But if the support is absent, the woman may, by force or choice, shun greater work responsibility that can take up her family time. She may even work reduced hours, flexible hours, part-time, or from home. She can only do this if: she has an understanding and supportive boss; she is married to a man who has a stable high income or she has some financial support; and her high skill is greatly valued.

Men are still viewed as the main breadwinners. Fathers enjoy the presumption that they are more committed so they are paid more and promoted faster than females.

“In contrast, high scoring women show a net 8% reduction in pay during the first 5 years after giving birth, and that penalty grows to 24% in the decade after birth, even after controlling for actual experience.” (NBER).

“[E]ven if women work full-time at their same employer, on average their wage growth slows and over time and their pay appears to be 14% lower.” (NBER)

A highly skilled woman who works will lose a lifetime earning of $230,000 (P10.4 million) compared to similar women without kids; and $49,000 (P2.2 million) for the low skilled. (NBER)

Highly skilled women are often married and have children later in life. By the time they become mothers, they have achieved a senior position in their careers and have the economic safety to take a longer leave or not come back at all to care for the child full time.

Even a short break to care for family will cost a mother a lot. A 27-year-old American mother who has worked four years and leaves work for five years with a yearly salary of $40,000 (P1.8 million) is estimated to lose about $700,000 (P31.5 million) of lifetime income from compounding lost benefits and salary increases.

It appears that extended work interruptions may be the most costly response to childbearing. Recall that this is net of any direct cost of lost experience. Women who leave the workforce for significant periods may indeed fall out of the―fast lane.” (NBER)

In Southeast Asia, there is a high percentage of women in senior management, but there is also a gradual tapering that is attributed to “women leaving the organization to take up child rearing and other family responsibilities. In the Philippines specifically, women cited travel constraints as another reason they might decline a promotion in position.” (WWB)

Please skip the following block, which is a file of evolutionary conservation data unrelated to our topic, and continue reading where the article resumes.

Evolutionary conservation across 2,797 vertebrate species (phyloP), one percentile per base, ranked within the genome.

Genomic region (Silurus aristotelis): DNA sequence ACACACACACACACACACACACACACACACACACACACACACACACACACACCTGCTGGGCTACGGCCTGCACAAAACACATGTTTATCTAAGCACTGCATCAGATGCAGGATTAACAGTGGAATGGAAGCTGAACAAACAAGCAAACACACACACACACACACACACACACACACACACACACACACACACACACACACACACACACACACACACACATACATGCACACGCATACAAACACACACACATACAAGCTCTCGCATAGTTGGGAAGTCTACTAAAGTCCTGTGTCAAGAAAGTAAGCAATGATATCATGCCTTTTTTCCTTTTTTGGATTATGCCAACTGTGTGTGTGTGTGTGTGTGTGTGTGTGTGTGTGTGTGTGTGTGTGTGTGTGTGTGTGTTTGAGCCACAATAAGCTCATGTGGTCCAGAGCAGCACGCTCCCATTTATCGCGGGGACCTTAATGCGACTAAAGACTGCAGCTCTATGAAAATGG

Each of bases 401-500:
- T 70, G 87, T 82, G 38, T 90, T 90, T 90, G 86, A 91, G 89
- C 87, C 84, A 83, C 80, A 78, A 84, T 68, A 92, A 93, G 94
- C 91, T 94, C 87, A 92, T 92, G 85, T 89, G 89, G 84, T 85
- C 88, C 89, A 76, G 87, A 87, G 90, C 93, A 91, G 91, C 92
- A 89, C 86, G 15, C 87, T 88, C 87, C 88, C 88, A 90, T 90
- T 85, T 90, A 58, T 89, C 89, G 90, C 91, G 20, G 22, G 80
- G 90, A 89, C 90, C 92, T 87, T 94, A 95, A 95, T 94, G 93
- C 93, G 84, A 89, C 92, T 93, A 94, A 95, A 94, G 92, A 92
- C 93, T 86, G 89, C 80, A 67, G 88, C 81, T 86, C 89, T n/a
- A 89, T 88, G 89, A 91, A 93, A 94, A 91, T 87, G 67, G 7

In the Philippines, 70% of the female labor force are mothers. Mothers who stop working could explain the low 48% rate of female workers compared to the 81% rate of male workers. If women could work as fully as men, they could boost the GDP up to 20 percent.

Fundamentally, mothers raise our future citizens who will become our human capital. Highly skilled and educated children with good values become better workers and more effective leaders. This can help increase our nation’s general productivity.

Countries and corporations need to recognize the critical role of mothers in raising future GDP contributors who will also take care of us when we age.

A strong family policy should give mothers sufficient support and resources to raise children while participating in the labor force. This frees women from the guilt, recrimination, fear, and setbacks associated with either staying home or continuing to work.

“Family policy is also highly connected with labor market policy through the ambition that all individuals should be employed and be able to support oneself. The most important means through which family policy ambitions are achieved are: childcare provision through day care centers and after-school services, parental insurance with job-protected leave rights, and child allowance and other family benefits.” (Population Europe Resource Finder and Archive (PERFA) on Sweden)

For women, it should not be a choice between career or kids because it’s all part of a mother’s work.